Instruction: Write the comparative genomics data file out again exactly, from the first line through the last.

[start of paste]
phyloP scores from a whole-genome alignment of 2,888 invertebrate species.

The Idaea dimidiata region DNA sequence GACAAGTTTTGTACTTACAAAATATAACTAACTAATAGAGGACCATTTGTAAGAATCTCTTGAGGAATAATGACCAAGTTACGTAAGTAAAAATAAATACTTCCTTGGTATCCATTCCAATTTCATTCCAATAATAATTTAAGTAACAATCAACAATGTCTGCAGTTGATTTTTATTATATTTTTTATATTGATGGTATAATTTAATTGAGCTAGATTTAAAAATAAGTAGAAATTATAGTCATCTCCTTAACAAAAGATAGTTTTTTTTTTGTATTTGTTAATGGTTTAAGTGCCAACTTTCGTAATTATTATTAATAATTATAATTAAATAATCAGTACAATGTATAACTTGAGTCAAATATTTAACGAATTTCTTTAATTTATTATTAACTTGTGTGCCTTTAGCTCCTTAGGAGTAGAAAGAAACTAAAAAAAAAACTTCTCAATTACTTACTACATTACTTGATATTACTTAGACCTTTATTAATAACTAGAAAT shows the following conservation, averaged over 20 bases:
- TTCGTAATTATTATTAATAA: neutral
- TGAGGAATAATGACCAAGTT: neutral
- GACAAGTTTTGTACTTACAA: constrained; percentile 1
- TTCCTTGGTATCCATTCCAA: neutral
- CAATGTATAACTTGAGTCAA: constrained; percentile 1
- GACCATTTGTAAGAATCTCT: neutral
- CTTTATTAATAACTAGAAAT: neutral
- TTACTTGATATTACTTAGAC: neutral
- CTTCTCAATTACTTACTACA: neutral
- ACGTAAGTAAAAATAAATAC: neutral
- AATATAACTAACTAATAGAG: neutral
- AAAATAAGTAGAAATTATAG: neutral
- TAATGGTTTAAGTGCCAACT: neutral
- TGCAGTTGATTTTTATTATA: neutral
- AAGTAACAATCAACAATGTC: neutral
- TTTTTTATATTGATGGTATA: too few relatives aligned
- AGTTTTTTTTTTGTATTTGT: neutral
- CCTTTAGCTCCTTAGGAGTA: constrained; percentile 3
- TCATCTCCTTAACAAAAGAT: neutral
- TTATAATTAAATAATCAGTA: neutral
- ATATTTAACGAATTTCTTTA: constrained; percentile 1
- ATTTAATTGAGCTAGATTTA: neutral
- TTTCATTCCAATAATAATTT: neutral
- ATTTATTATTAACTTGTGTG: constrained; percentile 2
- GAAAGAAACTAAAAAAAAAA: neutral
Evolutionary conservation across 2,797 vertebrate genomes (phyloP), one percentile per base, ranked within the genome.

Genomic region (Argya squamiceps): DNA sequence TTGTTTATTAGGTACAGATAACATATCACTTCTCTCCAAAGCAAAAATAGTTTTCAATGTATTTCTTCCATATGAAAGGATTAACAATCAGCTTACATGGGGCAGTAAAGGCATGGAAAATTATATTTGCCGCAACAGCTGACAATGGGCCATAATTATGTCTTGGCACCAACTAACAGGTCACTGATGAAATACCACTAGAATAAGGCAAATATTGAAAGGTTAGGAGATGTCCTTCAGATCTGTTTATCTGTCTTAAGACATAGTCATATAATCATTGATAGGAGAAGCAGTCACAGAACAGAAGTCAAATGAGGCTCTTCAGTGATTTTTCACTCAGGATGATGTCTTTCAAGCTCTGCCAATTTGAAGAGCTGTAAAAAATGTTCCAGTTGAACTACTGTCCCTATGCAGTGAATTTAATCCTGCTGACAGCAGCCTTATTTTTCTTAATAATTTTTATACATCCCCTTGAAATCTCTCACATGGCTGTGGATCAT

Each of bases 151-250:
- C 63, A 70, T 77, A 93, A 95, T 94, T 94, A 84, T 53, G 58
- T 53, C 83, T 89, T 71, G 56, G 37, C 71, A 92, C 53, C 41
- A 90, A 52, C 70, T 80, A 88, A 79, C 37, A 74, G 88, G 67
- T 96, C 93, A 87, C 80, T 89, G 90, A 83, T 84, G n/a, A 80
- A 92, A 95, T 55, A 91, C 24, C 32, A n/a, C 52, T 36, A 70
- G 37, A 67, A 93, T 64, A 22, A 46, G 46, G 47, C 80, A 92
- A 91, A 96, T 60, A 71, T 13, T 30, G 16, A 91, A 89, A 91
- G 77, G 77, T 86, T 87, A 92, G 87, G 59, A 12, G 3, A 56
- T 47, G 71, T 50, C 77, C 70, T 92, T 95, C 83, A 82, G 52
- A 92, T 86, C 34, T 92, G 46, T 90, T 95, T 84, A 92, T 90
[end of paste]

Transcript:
phyloP scores from a whole-genome alignment of 2,888 invertebrate species.

The Idaea dimidiata region DNA sequence GACAAGTTTTGTACTTACAAAATATAACTAACTAATAGAGGACCATTTGTAAGAATCTCTTGAGGAATAATGACCAAGTTACGTAAGTAAAAATAAATACTTCCTTGGTATCCATTCCAATTTCATTCCAATAATAATTTAAGTAACAATCAACAATGTCTGCAGTTGATTTTTATTATATTTTTTATATTGATGGTATAATTTAATTGAGCTAGATTTAAAAATAAGTAGAAATTATAGTCATCTCCTTAACAAAAGATAGTTTTTTTTTTGTATTTGTTAATGGTTTAAGTGCCAACTTTCGTAATTATTATTAATAATTATAATTAAATAATCAGTACAATGTATAACTTGAGTCAAATATTTAACGAATTTCTTTAATTTATTATTAACTTGTGTGCCTTTAGCTCCTTAGGAGTAGAAAGAAACTAAAAAAAAAACTTCTCAATTACTTACTACATTACTTGATATTACTTAGACCTTTATTAATAACTAGAAAT shows the following conservation, averaged over 20 bases:
- TTCGTAATTATTATTAATAA: neutral
- TGAGGAATAATGACCAAGTT: neutral
- GACAAGTTTTGTACTTACAA: constrained; percentile 1
- TTCCTTGGTATCCATTCCAA: neutral
- CAATGTATAACTTGAGTCAA: constrained; percentile 1
- GACCATTTGTAAGAATCTCT: neutral
- CTTTATTAATAACTAGAAAT: neutral
- TTACTTGATATTACTTAGAC: neutral
- CTTCTCAATTACTTACTACA: neutral
- ACGTAAGTAAAAATAAATAC: neutral
- AATATAACTAACTAATAGAG: neutral
- AAAATAAGTAGAAATTATAG: neutral
- TAATGGTTTAAGTGCCAACT: neutral
- TGCAGTTGATTTTTATTATA: neutral
- AAGTAACAATCAACAATGTC: neutral
- TTTTTTATATTGATGGTATA: too few relatives aligned
- AGTTTTTTTTTTGTATTTGT: neutral
- CCTTTAGCTCCTTAGGAGTA: constrained; percentile 3
- TCATCTCCTTAACAAAAGAT: neutral
- TTATAATTAAATAATCAGTA: neutral
- ATATTTAACGAATTTCTTTA: constrained; percentile 1
- ATTTAATTGAGCTAGATTTA: neutral
- TTTCATTCCAATAATAATTT: neutral
- ATTTATTATTAACTTGTGTG: constrained; percentile 2
- GAAAGAAACTAAAAAAAAAA: neutral
Evolutionary conservation across 2,797 vertebrate genomes (phyloP), one percentile per base, ranked within the genome.

Genomic region (Argya squamiceps): DNA sequence TTGTTTATTAGGTACAGATAACATATCACTTCTCTCCAAAGCAAAAATAGTTTTCAATGTATTTCTTCCATATGAAAGGATTAACAATCAGCTTACATGGGGCAGTAAAGGCATGGAAAATTATATTTGCCGCAACAGCTGACAATGGGCCATAATTATGTCTTGGCACCAACTAACAGGTCACTGATGAAATACCACTAGAATAAGGCAAATATTGAAAGGTTAGGAGATGTCCTTCAGATCTGTTTATCTGTCTTAAGACATAGTCATATAATCATTGATAGGAGAAGCAGTCACAGAACAGAAGTCAAATGAGGCTCTTCAGTGATTTTTCACTCAGGATGATGTCTTTCAAGCTCTGCCAATTTGAAGAGCTGTAAAAAATGTTCCAGTTGAACTACTGTCCCTATGCAGTGAATTTAATCCTGCTGACAGCAGCCTTATTTTTCTTAATAATTTTTATACATCCCCTTGAAATCTCTCACATGGCTGTGGATCAT

Each of bases 151-250:
- C 63, A 70, T 77, A 93, A 95, T 94, T 94, A 84, T 53, G 58
- T 53, C 83, T 89, T 71, G 56, G 37, C 71, A 92, C 53, C 41
- A 90, A 52, C 70, T 80, A 88, A 79, C 37, A 74, G 88, G 67
- T 96, C 93, A 87, C 80, T 89, G 90, A 83, T 84, G n/a, A 80
- A 92, A 95, T 55, A 91, C 24, C 32, A n/a, C 52, T 36, A 70
- G 37, A 67, A 93, T 64, A 22, A 46, G 46, G 47, C 80, A 92
- A 91, A 96, T 60, A 71, T 13, T 30, G 16, A 91, A 89, A 91
- G 77, G 77, T 86, T 87, A 92, G 87, G 59, A 12, G 3, A 56
- T 47, G 71, T 50, C 77, C 70, T 92, T 95, C 83, A 82, G 52
- A 92, T 86, C 34, T 92, G 46, T 90, T 95, T 84, A 92, T 90